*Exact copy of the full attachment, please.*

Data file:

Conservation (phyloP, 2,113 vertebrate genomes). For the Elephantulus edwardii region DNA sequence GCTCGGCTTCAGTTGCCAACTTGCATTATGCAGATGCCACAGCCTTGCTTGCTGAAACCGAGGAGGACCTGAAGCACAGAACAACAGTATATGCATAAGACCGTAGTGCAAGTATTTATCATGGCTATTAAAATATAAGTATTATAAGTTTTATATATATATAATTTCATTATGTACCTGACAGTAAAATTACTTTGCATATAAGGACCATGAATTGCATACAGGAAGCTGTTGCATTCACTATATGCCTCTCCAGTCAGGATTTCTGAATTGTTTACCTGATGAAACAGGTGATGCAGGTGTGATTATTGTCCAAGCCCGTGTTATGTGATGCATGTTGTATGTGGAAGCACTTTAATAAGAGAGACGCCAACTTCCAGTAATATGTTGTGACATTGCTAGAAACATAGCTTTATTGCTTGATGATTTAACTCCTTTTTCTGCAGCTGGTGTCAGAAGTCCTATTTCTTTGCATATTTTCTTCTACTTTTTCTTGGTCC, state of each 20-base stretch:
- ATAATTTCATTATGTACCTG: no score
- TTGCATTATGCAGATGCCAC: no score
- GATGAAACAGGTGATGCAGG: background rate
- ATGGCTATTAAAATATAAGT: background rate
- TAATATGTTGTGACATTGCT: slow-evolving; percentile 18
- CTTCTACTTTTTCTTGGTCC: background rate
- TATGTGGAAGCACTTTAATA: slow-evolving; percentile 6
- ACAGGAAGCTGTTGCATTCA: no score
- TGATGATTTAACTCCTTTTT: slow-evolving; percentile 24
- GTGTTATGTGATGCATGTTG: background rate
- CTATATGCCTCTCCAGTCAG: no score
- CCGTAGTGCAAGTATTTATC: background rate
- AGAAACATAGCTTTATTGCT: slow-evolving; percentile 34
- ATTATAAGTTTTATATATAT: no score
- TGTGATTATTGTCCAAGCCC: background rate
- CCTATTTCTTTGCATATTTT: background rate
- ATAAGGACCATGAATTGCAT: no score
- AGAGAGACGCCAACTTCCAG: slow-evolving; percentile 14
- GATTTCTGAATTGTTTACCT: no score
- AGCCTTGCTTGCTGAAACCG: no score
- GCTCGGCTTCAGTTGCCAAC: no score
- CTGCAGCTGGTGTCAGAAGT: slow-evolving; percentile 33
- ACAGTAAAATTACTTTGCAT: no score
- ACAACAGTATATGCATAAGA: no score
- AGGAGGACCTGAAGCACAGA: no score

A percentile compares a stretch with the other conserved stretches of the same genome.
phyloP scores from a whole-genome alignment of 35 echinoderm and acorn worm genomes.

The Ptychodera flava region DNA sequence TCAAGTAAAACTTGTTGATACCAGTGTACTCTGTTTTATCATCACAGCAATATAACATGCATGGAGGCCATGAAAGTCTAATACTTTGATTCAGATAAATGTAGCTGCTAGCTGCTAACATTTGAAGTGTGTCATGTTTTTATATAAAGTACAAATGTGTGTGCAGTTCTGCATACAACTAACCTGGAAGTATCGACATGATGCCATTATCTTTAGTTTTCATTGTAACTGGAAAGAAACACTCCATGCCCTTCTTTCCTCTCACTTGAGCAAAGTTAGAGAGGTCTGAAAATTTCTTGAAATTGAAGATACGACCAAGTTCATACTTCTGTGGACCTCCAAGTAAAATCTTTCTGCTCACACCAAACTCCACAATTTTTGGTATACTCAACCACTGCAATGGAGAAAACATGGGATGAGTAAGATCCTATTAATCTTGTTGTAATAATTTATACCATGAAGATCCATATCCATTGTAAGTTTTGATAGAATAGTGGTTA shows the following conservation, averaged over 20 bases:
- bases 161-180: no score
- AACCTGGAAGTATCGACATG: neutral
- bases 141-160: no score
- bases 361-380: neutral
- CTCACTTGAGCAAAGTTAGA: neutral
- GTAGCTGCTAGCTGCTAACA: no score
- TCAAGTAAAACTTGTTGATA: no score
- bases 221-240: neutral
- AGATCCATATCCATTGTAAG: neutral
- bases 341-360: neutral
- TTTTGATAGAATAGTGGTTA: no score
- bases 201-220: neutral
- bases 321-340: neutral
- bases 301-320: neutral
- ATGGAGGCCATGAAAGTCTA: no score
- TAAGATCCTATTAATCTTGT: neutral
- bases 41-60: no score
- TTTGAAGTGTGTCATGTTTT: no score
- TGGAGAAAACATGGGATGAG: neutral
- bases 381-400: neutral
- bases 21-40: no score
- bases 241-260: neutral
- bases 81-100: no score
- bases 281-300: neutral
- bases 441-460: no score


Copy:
Conservation (phyloP, 2,113 vertebrate genomes). For the Elephantulus edwardii region DNA sequence GCTCGGCTTCAGTTGCCAACTTGCATTATGCAGATGCCACAGCCTTGCTTGCTGAAACCGAGGAGGACCTGAAGCACAGAACAACAGTATATGCATAAGACCGTAGTGCAAGTATTTATCATGGCTATTAAAATATAAGTATTATAAGTTTTATATATATATAATTTCATTATGTACCTGACAGTAAAATTACTTTGCATATAAGGACCATGAATTGCATACAGGAAGCTGTTGCATTCACTATATGCCTCTCCAGTCAGGATTTCTGAATTGTTTACCTGATGAAACAGGTGATGCAGGTGTGATTATTGTCCAAGCCCGTGTTATGTGATGCATGTTGTATGTGGAAGCACTTTAATAAGAGAGACGCCAACTTCCAGTAATATGTTGTGACATTGCTAGAAACATAGCTTTATTGCTTGATGATTTAACTCCTTTTTCTGCAGCTGGTGTCAGAAGTCCTATTTCTTTGCATATTTTCTTCTACTTTTTCTTGGTCC, state of each 20-base stretch:
- ATAATTTCATTATGTACCTG: no score
- TTGCATTATGCAGATGCCAC: no score
- GATGAAACAGGTGATGCAGG: background rate
- ATGGCTATTAAAATATAAGT: background rate
- TAATATGTTGTGACATTGCT: slow-evolving; percentile 18
- CTTCTACTTTTTCTTGGTCC: background rate
- TATGTGGAAGCACTTTAATA: slow-evolving; percentile 6
- ACAGGAAGCTGTTGCATTCA: no score
- TGATGATTTAACTCCTTTTT: slow-evolving; percentile 24
- GTGTTATGTGATGCATGTTG: background rate
- CTATATGCCTCTCCAGTCAG: no score
- CCGTAGTGCAAGTATTTATC: background rate
- AGAAACATAGCTTTATTGCT: slow-evolving; percentile 34
- ATTATAAGTTTTATATATAT: no score
- TGTGATTATTGTCCAAGCCC: background rate
- CCTATTTCTTTGCATATTTT: background rate
- ATAAGGACCATGAATTGCAT: no score
- AGAGAGACGCCAACTTCCAG: slow-evolving; percentile 14
- GATTTCTGAATTGTTTACCT: no score
- AGCCTTGCTTGCTGAAACCG: no score
- GCTCGGCTTCAGTTGCCAAC: no score
- CTGCAGCTGGTGTCAGAAGT: slow-evolving; percentile 33
- ACAGTAAAATTACTTTGCAT: no score
- ACAACAGTATATGCATAAGA: no score
- AGGAGGACCTGAAGCACAGA: no score

A percentile compares a stretch with the other conserved stretches of the same genome.
phyloP scores from a whole-genome alignment of 35 echinoderm and acorn worm genomes.

The Ptychodera flava region DNA sequence TCAAGTAAAACTTGTTGATACCAGTGTACTCTGTTTTATCATCACAGCAATATAACATGCATGGAGGCCATGAAAGTCTAATACTTTGATTCAGATAAATGTAGCTGCTAGCTGCTAACATTTGAAGTGTGTCATGTTTTTATATAAAGTACAAATGTGTGTGCAGTTCTGCATACAACTAACCTGGAAGTATCGACATGATGCCATTATCTTTAGTTTTCATTGTAACTGGAAAGAAACACTCCATGCCCTTCTTTCCTCTCACTTGAGCAAAGTTAGAGAGGTCTGAAAATTTCTTGAAATTGAAGATACGACCAAGTTCATACTTCTGTGGACCTCCAAGTAAAATCTTTCTGCTCACACCAAACTCCACAATTTTTGGTATACTCAACCACTGCAATGGAGAAAACATGGGATGAGTAAGATCCTATTAATCTTGTTGTAATAATTTATACCATGAAGATCCATATCCATTGTAAGTTTTGATAGAATAGTGGTTA shows the following conservation, averaged over 20 bases:
- bases 161-180: no score
- AACCTGGAAGTATCGACATG: neutral
- bases 141-160: no score
- bases 361-380: neutral
- CTCACTTGAGCAAAGTTAGA: neutral
- GTAGCTGCTAGCTGCTAACA: no score
- TCAAGTAAAACTTGTTGATA: no score
- bases 221-240: neutral
- AGATCCATATCCATTGTAAG: neutral
- bases 341-360: neutral
- TTTTGATAGAATAGTGGTTA: no score
- bases 201-220: neutral
- bases 321-340: neutral
- bases 301-320: neutral
- ATGGAGGCCATGAAAGTCTA: no score
- TAAGATCCTATTAATCTTGT: neutral
- bases 41-60: no score
- TTTGAAGTGTGTCATGTTTT: no score
- TGGAGAAAACATGGGATGAG: neutral
- bases 381-400: neutral
- bases 21-40: no score
- bases 241-260: neutral
- bases 81-100: no score
- bases 281-300: neutral
- bases 441-460: no score